34

Actual penis and scrotum are not usually affected. Same diagnosis

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36

Risk factors for tinea pedis?

occlusive shoes and communal pools/showers

37

What is 'moccasin' pattern Tinea pedis caused by?

T. rubrum (fine dry scale over soles)

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38

What is 'vesiculobullous' pattern Tinea pedis caused by?

Vesicles/bullous on soles (esp. insteps) due to T. mentographytes commonly

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39

What is this?

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•Contact Dermatitis (on the DDx for tinea pedis)

–Dorsal feet more commonly affected

 

40

What is this?

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Dyshidrotic eczema (on the DDx for tinea pedis)- more likely on the soles or between toes characterized by “tapioca vesicles” that are VERY itchy

41

Describe Tinea Unguium
(Onychomycosis)

Nail infection common in ELDERLY males 

42

What are the most common causes of TInea Unguium?

T. rubrum, T. mentagrophytes, E. Floccosum but can be caused by Non-dermatophyte molds and yeasts

43

What are the risk factors for contracting tinea unguium?

Immunosuppression, diabetes, HIV, poor circulation, trauma, dystrophy

44

What are the patterns of Tinea Unguium?

–Distal subungual

–Proximal subungual

–White superficial

–Candida

45

What is this?

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–Distal subungual pattern = most common

•Invasion of distal nail plate, onycholysis with thickening and discoloration

46

What pattern of tinea unguium is this?

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Proximal subungal

–Uncommon and pathognomonic for HIV positive patient

47

What pattern of tinea unguium is this?

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•White superficial

–White plaques on dorsal nail plate

48

What is this?

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Candida- notice how red the nail is around the nailbed

49

What is this?

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Chronic Paronychia

•Nail dystrophy caused by Candida albicans

–Confirm with stain and culture

 

 

50

How is Chronic Paronychia treated?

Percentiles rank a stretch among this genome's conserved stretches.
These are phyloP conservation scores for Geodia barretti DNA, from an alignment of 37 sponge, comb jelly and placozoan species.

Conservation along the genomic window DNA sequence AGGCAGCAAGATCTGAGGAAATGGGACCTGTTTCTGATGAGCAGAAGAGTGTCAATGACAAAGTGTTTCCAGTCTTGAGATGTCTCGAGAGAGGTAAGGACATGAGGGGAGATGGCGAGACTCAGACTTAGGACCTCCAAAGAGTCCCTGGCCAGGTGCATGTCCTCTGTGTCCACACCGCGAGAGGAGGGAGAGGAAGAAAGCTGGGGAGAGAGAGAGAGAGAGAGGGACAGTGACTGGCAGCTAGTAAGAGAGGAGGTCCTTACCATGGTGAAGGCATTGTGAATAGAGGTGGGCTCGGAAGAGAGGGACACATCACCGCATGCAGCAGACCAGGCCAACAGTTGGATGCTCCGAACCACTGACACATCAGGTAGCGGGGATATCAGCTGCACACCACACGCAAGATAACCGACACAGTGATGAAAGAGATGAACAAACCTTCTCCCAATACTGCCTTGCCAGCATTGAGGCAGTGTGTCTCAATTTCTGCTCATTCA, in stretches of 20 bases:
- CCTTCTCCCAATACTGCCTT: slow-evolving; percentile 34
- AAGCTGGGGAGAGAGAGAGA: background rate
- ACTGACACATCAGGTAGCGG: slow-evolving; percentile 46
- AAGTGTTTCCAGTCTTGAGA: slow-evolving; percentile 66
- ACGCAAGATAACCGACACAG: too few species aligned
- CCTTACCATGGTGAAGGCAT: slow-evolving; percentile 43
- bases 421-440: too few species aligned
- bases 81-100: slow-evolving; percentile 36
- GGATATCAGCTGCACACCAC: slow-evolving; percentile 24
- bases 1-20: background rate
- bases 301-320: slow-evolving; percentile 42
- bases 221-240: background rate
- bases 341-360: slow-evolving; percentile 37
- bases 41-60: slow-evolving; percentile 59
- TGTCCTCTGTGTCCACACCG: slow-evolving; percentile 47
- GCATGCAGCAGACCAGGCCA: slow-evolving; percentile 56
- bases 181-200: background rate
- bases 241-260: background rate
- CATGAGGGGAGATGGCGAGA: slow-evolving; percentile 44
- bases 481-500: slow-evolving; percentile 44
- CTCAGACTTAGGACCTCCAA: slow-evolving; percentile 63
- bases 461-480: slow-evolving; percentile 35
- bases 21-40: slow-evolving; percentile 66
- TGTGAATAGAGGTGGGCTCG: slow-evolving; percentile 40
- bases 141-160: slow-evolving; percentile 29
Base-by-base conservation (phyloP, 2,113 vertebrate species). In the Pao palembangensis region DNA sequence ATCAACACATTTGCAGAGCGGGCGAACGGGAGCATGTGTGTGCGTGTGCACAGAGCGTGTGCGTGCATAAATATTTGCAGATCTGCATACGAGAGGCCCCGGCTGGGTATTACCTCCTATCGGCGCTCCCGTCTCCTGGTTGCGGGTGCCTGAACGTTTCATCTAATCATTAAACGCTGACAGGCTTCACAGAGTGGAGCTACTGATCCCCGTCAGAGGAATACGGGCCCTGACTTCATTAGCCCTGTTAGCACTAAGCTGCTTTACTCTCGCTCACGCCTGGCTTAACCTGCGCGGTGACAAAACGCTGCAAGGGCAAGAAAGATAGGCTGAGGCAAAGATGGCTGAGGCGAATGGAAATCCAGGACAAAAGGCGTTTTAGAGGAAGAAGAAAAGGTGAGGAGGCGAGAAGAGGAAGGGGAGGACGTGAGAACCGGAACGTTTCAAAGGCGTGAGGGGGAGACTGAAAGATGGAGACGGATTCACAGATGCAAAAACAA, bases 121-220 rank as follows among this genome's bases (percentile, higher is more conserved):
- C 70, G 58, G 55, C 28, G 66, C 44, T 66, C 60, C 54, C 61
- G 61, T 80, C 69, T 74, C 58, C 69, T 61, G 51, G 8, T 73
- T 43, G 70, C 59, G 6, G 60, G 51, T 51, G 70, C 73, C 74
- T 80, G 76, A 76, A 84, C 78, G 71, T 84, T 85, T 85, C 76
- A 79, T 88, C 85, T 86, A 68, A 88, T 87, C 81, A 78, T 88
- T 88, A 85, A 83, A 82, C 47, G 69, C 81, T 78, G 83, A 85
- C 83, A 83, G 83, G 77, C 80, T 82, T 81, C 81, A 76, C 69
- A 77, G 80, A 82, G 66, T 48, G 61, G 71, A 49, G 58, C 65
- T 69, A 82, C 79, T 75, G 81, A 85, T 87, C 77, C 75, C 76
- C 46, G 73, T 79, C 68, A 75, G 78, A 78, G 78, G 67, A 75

•Topical ketoconazole if mild

•Oral fluconazole if severe (»3 mos for fingernails)–Baseline CBC, LFT’s

51

What is this?

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Trchyonychia (aka 20 nail dystrophy)

•Ridging, grooves, pitting, discoloration, fragility

 

52

What are the causes of trachyonychia?

Can be Idiopathic, lichen planus, psoriasis, etc. 

53

What is this? When is it common?

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Beau's Lines- Transverse grooves or furrows that results when stress causes temporary arrest of nail matrix (very common after Hand, Foot, and Mouth disease)

•Nail may shed completely (onychomadesis)

54

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55

What is this?

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Habit Tic Deformity- Habitual picking at the cuticle

56

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57

How are nail infections treated?

Topical agents are not very effective because they dont penetrate the nail plate well or reach the nail matrix so Penlac (8% Ciclopirox lacquer) may work if superifical infection not involving lunula (has to be given for months) and urea helps soften the nail plate

58

Tx for nail infections?

Systemic therapy typically needed and terbinafine is the DOC (Griseofulvin not that effective and has a high recurrence rate) usually 6 weeks for fingernails and 12 weeks for toenails

59

Is any monitoring needed during nail infection therapy?

Yes, get a baseline CBC and LFT and repeat in 2-4 weeks typically (not 100% necessary)

60

How long does it take fingernails to grow out? Toenail?

Fingernail- 4 to 6 months

Toenail- 12-18 months 

61

What is Tinea versicolor?

aka pityriasis veriscolor (a common superficial fungal disorder of skin), caused by the dimorphic fungus Malssezia furfur (aka Pitrosporum), a normal skin flora.

Usually presents in adolescence and likely oily spots of skin 

62

How does this present?

Multiple scaling, oval macules, patches and thin plaques over upper trunk, proximal arms, and sometimes face and neck regions. It can be hyper- or hypopigmented due to azelaic acid production. 

 

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63

When is Tinea versicolor common?

Summer

64

What is Pityriasis alba?

On the DDx for tinea versicolor that is most common on the face but the discoloration is patchy and usually due to dry skin 

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65

What is this?

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KOH prep is usually sufficient (spaghetti and meatball appearance)

66

How is tinear versicolor treated?

Education is a big part because the course of this tends to be chronic and recurrences are common. 

Drugs; Topical selenium sulfide lotion/shampoo effective 

67

How can recurrent or severe tinea versicolor be treated?

Can go to systemic therapy- ketoconazole (work up a sweat, wait 10-12 hr to shower) or fluconazole (doesnt require a sweat) once a week

and still use topical for maintenance

68

Places for candidisis? Types?

•Intertriginous

•Paronychia

•Angular Cheilitis at oral commissures due to increased moisture (e.g. elderly, lip lickers, dentures) (below)

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69

How can candidiasis be treated?

•Topical anti-yeast cream

•Decrease moisture